As we look back on the Autumn Statement, it’s clear that there was both good news and bad news for the construction industry. The headline announcement was the stamp duty overhaul, where the old ‘slab’ system (with sudden jumps in tax payable) was replaced by a more gradual increase in the rate of tax. This amounts to a £800 million tax cut. There were also infrastructure announcements, an extension of Funding for Lending and additional support for small businesses.
The Royal Institute of British Architects stated that the announcement of the Bicester garden city plans was ‘a positive step’ but ‘much more needs to be done’ to end the housing crisis. RIBA also expressed concerns about the approach to flood defences, stating that if we were going to continue building on floodplains then new housing and property developments must be designed with flood prevention and management in mind.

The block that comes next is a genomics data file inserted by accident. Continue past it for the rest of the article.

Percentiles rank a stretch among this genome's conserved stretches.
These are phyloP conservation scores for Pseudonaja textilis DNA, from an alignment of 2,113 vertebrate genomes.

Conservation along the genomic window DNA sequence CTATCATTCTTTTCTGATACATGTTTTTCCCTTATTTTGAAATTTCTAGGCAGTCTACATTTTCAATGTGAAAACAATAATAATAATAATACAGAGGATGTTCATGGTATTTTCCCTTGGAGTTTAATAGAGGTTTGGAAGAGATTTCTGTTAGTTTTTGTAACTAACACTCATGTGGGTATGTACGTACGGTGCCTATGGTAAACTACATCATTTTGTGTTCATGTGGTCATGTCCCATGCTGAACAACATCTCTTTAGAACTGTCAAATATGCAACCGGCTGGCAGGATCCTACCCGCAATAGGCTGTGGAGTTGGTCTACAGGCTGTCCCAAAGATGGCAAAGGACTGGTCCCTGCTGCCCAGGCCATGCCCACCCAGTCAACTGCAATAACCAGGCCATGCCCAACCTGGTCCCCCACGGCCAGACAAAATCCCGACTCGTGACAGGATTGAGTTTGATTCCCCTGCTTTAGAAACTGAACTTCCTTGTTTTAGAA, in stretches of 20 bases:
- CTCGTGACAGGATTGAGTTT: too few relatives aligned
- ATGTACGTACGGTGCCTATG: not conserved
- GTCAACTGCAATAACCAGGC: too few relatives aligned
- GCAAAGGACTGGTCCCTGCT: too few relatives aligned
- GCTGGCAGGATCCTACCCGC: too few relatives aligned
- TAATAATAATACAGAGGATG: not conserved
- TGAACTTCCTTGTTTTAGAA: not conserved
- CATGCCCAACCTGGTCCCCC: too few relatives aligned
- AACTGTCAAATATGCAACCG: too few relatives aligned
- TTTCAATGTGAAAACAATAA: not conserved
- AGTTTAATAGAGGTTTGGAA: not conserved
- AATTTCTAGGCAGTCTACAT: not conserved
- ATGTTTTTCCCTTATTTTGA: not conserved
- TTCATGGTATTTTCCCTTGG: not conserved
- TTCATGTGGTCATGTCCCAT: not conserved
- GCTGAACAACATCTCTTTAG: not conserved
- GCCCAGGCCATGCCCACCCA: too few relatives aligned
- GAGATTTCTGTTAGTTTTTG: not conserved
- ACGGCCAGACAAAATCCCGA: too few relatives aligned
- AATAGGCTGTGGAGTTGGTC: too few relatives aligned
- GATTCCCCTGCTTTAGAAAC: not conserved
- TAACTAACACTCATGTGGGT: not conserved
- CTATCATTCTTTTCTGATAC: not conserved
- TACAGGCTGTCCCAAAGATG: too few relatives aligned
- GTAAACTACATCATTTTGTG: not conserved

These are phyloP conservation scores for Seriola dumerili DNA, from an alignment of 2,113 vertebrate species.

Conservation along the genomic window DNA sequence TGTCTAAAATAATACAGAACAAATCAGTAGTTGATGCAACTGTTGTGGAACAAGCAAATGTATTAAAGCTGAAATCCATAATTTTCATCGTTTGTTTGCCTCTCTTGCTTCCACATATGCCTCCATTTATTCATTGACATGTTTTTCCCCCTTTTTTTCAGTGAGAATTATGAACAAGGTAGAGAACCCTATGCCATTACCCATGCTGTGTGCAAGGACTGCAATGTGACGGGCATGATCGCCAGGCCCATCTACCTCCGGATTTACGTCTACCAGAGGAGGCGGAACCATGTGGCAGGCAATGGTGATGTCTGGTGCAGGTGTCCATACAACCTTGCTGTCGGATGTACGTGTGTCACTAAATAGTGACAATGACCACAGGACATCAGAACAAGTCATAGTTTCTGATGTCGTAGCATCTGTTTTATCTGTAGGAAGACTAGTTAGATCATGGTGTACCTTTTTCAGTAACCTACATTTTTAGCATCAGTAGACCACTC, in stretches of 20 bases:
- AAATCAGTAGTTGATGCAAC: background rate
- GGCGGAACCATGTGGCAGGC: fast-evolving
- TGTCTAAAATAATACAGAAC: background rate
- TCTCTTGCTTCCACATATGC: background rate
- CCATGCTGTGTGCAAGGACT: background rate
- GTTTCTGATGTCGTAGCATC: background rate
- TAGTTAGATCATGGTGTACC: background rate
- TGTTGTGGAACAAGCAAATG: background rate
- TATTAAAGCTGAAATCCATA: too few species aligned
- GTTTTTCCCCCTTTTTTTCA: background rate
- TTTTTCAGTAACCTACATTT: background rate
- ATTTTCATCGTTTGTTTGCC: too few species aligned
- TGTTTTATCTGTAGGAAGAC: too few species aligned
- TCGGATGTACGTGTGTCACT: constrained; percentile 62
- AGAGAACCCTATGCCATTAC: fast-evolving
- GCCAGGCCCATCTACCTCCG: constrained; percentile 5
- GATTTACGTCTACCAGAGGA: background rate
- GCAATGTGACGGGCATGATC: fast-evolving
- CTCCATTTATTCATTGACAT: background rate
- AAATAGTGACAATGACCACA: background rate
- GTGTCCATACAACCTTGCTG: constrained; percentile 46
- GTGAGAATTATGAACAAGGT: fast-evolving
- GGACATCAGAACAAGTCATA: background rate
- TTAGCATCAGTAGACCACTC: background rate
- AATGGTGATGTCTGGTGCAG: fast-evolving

John Alker of the UK Green Building Council criticised the stamp duty overhaul, stating that the chancellor had missed a golden opportunity to link stamp duty to energy efficiency. December’s Autumn Statement barely even acknowledging green issues, and instead the chancellor continued to freeze fuel duty and cut taxes on air travel.
The British Property Federation’s chief executive Liz Pearce welcomed the review of business rates: ‘creating a business rates system fit for the 21st century will be one of the central challenges facing the next parliament, and we will continue to work with all parties to ensure the fairest possible settlement for rate-payers across the country, and all sectors of the economy.’
Elsewhere, the Federation of Master Builders was critical of the government’s lack of clarity on apprenticeship funding, but welcomed the extension of the Funding for Lending scheme.
For a full roundup of the Autumn Statement announcements, take a look at our Autumn Statement 2014 analysis.